On Monday morning news broke that Peyton Manning has chosen the Broncos as his next team and is negotiating with the club on a contract. Instead of ending with an exclamation point, however, the announcement was followed by a comma, as in: Manning will sign with the Broncos, and the team will trade Tim Tebow.
Now that's advancing the story at Chris Johnson speed.
It says something about the popularity/polarity of Tebow that his situation could generate as much interest as Manning's did. Manning is a four-time league MVP who has thrown for 399 touchdowns and nearly 55,000 yards. Tebow is entering his third season and only became a full-time starter early last year.
Still, you knew there was little chance of a long-term relationship between Tebow and the Broncos. Executive VP John Elway, a Hall of Fame quarterback himself, was never comfortable with Tebow's struggles to throw from the pocket. Yes, Tebow's late-game heroics were great. And so was the organization's first playoff appearance and win in six years. But Tebow's repeated struggles through three-plus quarters in games put an inordinate amount of pressure on the defense, which had to keep the score close for Denver to have any shot at a victory.
In Manning, Elway has a quarterback built in his mold from an ideological standpoint. He is the quintessential pocket passer. He is more likely to run for office than he is for a first down, and that's critical in an age where the rules are so heavily tilted toward the passing game.
So now a new guessing game begins: Where will Tebow land? The short answer is that none of us knows at this point. But since that's neither sexy nor interesting to a news cycle that must be fed by the hour, if not the minute, let's explore some of the options:
This is a popular pick because the Dolphins have made no secret of their desire to upgrade at the position, even though incumbent Matt Moore was 6-6 as a starter and threw for 16 scores with nine interceptions last season. They went after Manning, wooed Matt Flynn before he signed with Seattle and, according to the Denver Post, were in contract talks with 49ers free agent Alex Smith over the weekend.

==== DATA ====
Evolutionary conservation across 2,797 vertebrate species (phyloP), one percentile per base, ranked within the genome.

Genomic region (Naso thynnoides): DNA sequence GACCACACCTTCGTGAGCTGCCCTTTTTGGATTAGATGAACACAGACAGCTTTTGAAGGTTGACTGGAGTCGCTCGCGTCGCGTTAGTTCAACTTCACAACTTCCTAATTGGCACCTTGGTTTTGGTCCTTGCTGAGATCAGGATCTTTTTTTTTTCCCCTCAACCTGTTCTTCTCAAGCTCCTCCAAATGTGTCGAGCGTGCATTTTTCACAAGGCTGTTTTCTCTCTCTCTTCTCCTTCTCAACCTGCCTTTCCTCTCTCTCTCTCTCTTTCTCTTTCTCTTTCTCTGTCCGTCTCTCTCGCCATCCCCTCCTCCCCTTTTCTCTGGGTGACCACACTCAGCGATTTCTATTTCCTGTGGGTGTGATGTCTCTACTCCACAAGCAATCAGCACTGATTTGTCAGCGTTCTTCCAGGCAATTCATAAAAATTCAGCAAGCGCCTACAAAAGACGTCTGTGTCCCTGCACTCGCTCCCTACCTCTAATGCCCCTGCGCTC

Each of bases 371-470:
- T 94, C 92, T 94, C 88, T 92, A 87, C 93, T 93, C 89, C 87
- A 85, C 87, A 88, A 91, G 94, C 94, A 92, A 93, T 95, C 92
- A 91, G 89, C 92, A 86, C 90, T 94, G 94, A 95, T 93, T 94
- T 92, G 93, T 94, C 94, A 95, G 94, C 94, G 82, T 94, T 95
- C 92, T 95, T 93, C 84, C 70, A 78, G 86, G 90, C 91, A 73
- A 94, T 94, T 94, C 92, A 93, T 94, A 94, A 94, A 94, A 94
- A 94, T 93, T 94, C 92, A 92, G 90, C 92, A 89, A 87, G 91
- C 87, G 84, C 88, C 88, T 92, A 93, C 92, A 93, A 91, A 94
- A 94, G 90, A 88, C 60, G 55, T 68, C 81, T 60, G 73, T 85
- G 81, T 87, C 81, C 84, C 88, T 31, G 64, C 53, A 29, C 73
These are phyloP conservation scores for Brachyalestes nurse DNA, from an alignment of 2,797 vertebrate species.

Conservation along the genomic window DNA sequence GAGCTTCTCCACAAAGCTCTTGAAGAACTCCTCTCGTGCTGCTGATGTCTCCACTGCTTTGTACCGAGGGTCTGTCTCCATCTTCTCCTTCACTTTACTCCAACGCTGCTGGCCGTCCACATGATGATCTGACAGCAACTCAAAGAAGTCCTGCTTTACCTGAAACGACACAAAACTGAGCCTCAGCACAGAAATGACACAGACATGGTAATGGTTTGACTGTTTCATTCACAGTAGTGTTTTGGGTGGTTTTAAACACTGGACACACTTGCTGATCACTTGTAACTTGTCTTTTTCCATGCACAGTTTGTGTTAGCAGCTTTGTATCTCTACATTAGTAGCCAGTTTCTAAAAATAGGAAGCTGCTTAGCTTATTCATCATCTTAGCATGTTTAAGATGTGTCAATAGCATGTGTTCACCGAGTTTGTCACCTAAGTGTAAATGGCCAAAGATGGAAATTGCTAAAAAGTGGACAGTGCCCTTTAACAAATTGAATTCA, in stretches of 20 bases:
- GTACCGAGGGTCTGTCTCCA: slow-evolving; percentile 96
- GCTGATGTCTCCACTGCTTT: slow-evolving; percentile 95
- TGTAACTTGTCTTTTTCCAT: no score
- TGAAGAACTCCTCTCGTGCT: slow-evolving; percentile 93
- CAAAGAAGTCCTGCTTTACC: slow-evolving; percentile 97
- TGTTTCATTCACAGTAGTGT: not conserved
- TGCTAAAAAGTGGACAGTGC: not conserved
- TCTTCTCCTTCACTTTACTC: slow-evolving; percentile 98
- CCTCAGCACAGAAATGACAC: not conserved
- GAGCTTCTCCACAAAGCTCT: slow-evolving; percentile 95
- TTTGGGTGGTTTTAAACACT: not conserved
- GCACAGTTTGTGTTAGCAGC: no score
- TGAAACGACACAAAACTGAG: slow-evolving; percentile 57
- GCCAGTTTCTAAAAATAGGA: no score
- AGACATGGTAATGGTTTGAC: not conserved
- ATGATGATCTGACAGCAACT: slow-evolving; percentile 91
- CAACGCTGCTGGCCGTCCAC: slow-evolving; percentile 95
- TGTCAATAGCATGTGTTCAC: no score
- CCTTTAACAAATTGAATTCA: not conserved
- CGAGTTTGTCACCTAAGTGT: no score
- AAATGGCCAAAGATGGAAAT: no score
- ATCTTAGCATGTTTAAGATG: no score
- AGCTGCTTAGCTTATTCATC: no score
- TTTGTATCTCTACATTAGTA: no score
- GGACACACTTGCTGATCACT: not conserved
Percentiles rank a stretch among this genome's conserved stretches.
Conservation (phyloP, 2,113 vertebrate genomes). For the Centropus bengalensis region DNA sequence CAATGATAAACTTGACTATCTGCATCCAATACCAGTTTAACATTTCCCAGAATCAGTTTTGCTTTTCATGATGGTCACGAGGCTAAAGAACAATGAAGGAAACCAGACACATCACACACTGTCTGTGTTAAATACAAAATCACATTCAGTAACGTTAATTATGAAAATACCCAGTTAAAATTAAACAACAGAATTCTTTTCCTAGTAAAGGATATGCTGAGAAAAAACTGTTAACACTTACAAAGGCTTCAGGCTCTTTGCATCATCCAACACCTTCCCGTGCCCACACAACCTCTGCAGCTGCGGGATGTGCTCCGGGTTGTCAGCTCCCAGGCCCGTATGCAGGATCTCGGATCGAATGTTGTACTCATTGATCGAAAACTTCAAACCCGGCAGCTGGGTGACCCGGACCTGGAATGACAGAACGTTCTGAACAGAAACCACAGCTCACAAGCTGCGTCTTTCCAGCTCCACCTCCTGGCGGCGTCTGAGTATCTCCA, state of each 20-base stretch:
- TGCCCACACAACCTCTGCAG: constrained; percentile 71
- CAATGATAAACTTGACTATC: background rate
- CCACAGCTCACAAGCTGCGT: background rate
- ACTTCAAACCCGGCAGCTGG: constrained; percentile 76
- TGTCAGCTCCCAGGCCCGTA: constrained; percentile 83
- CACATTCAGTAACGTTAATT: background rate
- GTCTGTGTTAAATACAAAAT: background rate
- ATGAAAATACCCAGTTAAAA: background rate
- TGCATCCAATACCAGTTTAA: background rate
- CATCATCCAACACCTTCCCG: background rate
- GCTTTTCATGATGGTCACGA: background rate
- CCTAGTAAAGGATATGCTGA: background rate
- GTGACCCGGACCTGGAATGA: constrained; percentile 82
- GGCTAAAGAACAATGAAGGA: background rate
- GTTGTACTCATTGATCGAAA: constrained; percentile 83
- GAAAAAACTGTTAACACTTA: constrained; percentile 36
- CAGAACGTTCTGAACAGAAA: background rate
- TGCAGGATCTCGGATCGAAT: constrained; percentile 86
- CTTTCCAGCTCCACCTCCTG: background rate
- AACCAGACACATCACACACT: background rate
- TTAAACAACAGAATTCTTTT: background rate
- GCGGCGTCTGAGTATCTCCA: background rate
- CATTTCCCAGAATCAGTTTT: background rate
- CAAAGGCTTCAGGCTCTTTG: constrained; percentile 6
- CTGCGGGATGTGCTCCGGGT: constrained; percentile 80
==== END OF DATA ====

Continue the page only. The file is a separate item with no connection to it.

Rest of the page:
I don't see Tebow as a good fit in Miami. New coach Joe Philbin's offense is built around an accurate pocket passer. Tebow had a 46.7 completion percentage as a starter last year, with much of his success coming when he was on the move. Can he get better in the pocket? Absolutely. But it's doubtful that Philbin will gamble on that in his first year as a head coach. Then again, perhaps the Dolphins are getting desperate after being left at the altar so often. And Tebow, a Florida native who won two national titles and a Heisman Trophy with the Gators, definitely would add star power to a storied franchise that has become painfully non-descript.
This one will get a lot of run, being that Tebow is a native of the area and definitely would provide a boost in attendance. Currently, the Jaguars have two quarterbacks: free agent signee Chad Henne and 2011 first-round pick Blaine Gabbert. I've never been high on Gabbert, who spends too much time looking at the rush, and Henne is never going to be confused for Manning, so perhaps Tebow could make a positive impression on new coach Mike Mularkey. But will he get the chance? Reports are that general manager Gene Smith is not high on him, so the only chance of a Tebow homecoming is if new owner Shahid Khan steps in, and I don't see that happening.
This one makes so much sense to me that there's no way it happens. One, Eagles coach Andy Reid is prone to do the unpredictable (see, Michael Vick, 2009; or Vince Young, 2010). Two, Tebow has many of the same qualities as Vick (mobile, left-handed, strong-armed). Three, switching to Tebow from Vick if Vick were to sustain an injury -- he has missed at least three games because of injury in each of his three seasons in Philadelphia -- would not require a major adjustment to play-calling or blocking schemes. Again, it makes so much sense that it will never happen.
This one makes little sense, in that the Patriots have a Hall of Fame-caliber starter in Tom Brady and a promising backup in Ryan Mallett. Then again, offensive coordinator Josh McDaniels did trade up to draft Tebow in the first round when McDaniels was coach of the Broncos. And Patriots coach Bill Belichick is known to be a fan of Tebow's intangibles. It's not inconceivable that New England could put together a package for Tebow while working to improve his production from the pocket.
Again, none of us knows what will happen at this point. But if there is one thing we can all agree on, it's that the story will be closely watched and widely debated.